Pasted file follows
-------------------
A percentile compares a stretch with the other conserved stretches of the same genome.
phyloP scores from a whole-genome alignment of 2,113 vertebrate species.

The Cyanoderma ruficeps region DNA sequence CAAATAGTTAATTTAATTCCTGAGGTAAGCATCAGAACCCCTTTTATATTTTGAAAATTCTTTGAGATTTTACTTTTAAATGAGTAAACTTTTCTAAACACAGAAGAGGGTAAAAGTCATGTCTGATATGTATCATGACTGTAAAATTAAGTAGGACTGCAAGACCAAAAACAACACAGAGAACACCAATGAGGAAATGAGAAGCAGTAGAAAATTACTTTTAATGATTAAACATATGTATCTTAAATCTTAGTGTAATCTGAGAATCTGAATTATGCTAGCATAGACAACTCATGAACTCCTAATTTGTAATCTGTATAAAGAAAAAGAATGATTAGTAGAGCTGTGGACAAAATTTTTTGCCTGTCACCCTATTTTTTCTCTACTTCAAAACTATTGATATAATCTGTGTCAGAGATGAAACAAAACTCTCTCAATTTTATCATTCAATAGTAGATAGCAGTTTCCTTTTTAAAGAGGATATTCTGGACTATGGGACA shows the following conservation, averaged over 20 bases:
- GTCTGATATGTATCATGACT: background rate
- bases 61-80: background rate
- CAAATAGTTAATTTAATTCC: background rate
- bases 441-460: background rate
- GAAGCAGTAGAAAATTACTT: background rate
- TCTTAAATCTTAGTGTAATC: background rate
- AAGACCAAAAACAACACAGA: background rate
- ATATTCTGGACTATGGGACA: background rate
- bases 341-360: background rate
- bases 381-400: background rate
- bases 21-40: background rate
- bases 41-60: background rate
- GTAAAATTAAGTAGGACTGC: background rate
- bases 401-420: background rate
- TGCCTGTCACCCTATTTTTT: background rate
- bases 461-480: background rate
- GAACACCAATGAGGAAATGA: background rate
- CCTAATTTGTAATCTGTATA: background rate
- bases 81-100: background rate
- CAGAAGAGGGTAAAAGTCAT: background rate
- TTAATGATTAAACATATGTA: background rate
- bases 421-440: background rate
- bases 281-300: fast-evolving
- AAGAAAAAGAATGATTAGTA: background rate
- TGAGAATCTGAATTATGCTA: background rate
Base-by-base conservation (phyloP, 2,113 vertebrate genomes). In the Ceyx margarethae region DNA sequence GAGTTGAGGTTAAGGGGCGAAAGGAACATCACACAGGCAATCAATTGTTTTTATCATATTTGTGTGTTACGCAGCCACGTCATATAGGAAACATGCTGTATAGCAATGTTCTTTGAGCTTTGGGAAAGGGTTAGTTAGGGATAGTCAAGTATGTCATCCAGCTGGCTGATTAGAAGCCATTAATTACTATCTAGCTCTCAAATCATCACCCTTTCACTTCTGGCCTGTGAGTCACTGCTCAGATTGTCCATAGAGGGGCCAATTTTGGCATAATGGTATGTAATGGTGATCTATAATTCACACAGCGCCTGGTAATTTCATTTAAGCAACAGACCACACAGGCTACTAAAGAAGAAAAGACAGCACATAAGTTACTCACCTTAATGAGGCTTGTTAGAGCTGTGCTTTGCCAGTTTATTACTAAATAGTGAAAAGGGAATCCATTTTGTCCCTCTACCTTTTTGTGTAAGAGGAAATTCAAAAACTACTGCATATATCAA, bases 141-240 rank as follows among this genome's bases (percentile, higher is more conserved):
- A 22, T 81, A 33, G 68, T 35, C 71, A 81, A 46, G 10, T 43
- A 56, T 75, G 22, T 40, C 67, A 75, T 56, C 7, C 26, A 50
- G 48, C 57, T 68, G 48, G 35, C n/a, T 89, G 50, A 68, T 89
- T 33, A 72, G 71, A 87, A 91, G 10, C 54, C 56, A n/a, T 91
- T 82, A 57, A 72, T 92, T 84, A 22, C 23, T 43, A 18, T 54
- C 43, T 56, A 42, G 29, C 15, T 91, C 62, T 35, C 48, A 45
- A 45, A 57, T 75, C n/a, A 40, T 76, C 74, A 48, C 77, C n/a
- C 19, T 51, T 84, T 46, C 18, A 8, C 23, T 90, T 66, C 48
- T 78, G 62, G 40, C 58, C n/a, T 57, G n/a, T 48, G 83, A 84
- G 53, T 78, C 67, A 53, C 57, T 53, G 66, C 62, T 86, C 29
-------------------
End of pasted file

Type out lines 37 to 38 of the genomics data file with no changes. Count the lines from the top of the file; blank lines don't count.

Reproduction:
- C 19, T 51, T 84, T 46, C 18, A 8, C 23, T 90, T 66, C 48
- T 78, G 62, G 40, C 58, C n/a, T 57, G n/a, T 48, G 83, A 84